I heard the girls’ chirping laughs from across the atrium. They sounded like happy birds, echolocating in the grand space, and when I saw them, I could tell it was “Princess Day.”
They bounced along on their bendy, four-year old legs, dressed in pink and lilac and yellow and green. They wore leotards and leggings and big romantic tutus. On their heads were tiaras, pinned in their ponytailed hair, and on their feet were sneakers, their only concession to practicality.
They squealed and giggled, as only little girls do. Their guardian/pack-mule Dad followed along, dutifully observant, consciously laissez-faire. They buzzed around him like a time-lapse movie, his measured steps surrounded by streaks of pastel hues and tulle.
When they saw the fountain, their cries hit that dog-whistle range at 100dB, making every adult wince and smile at the same time. The fountain was surrounded by a shallow pool with pennies decorating its watered tiles.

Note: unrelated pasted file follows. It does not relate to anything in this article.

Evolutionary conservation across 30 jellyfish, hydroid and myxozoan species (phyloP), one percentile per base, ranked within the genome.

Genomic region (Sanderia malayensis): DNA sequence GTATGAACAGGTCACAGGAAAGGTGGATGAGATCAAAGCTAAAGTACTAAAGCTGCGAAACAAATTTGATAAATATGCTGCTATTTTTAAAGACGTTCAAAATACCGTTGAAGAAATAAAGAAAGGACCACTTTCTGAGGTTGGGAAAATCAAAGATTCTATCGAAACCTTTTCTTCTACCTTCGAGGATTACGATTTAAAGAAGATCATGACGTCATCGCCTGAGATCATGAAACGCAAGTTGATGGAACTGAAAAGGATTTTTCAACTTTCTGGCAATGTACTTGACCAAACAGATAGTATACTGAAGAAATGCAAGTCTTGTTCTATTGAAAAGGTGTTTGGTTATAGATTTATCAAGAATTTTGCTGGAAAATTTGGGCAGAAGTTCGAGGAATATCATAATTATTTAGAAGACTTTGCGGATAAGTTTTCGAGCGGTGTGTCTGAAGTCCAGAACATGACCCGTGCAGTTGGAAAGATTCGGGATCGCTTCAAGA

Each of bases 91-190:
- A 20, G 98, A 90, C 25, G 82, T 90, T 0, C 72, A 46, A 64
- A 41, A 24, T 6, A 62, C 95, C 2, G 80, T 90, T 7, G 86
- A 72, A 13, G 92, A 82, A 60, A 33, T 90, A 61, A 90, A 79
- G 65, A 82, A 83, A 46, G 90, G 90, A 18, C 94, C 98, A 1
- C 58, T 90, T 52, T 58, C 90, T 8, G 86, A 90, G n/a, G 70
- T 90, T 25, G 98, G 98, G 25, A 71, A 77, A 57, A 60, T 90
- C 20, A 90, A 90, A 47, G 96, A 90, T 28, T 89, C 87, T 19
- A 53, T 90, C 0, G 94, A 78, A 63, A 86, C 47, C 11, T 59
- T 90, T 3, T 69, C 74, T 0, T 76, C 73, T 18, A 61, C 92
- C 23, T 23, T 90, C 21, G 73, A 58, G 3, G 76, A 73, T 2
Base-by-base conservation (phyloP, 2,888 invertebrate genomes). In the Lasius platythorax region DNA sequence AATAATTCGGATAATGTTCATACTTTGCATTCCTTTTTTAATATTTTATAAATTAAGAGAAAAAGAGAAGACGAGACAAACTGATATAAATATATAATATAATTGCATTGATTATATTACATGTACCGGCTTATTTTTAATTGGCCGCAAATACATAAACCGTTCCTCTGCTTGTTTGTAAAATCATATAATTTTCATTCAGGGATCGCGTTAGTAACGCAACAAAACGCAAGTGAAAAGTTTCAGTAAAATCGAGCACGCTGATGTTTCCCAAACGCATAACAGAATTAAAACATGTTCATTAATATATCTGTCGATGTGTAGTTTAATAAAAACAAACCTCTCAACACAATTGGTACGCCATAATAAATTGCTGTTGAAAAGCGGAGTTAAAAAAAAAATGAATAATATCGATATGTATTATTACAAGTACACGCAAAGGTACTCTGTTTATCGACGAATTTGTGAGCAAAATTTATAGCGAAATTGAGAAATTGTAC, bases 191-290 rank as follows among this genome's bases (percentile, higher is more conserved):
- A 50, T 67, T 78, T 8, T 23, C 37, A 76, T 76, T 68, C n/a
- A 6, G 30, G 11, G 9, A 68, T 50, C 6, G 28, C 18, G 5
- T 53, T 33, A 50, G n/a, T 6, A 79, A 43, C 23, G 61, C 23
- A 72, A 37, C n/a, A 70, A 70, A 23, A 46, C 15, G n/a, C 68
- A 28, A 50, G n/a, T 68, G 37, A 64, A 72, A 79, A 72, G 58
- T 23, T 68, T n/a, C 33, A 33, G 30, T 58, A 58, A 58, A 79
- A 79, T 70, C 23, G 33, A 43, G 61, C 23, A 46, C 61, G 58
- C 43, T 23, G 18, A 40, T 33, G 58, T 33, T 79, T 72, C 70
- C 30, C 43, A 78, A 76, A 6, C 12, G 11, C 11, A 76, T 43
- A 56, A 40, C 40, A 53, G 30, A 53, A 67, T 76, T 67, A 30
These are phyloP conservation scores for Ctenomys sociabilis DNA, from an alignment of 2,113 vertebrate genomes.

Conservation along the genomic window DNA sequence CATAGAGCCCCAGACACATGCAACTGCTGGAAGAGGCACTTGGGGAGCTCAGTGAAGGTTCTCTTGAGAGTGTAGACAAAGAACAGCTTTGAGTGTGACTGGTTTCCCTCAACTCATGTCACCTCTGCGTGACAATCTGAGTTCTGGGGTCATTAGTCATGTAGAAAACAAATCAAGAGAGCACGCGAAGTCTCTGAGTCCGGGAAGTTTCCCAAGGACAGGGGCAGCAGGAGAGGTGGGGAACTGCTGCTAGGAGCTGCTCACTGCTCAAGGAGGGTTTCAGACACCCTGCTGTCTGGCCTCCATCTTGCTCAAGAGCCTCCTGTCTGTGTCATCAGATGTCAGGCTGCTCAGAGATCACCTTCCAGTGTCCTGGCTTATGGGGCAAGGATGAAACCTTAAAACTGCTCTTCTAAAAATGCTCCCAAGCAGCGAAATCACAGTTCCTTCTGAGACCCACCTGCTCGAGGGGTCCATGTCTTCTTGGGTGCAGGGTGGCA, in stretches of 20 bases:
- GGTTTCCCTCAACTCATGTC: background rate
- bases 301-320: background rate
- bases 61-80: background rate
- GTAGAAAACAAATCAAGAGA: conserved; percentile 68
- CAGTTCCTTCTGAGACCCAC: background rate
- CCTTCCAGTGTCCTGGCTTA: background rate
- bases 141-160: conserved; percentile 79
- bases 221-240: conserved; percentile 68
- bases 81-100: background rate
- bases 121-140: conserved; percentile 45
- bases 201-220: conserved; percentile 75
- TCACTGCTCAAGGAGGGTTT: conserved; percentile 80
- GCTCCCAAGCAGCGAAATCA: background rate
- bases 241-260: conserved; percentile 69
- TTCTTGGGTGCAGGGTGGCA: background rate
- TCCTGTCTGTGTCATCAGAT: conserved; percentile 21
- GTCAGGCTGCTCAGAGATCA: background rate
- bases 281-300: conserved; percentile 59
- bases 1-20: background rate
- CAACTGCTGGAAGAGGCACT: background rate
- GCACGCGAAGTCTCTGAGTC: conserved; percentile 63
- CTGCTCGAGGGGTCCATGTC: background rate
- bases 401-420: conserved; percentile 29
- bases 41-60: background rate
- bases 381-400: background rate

One of the girls thumped purposefully down onto her butt and, with her tongue sticking out the side of her mouth and a look of decision on her face, she grabbed one of her shoes in both hands and began to tug. Her friend did likewise.
Dad, divining their intent, started juggling coats and bags so he could move in to stop the inevitable.
I turned and continued on my way, not wanting to know if they made it or not, not wanting to lose that mental picture of pure determination to have fun.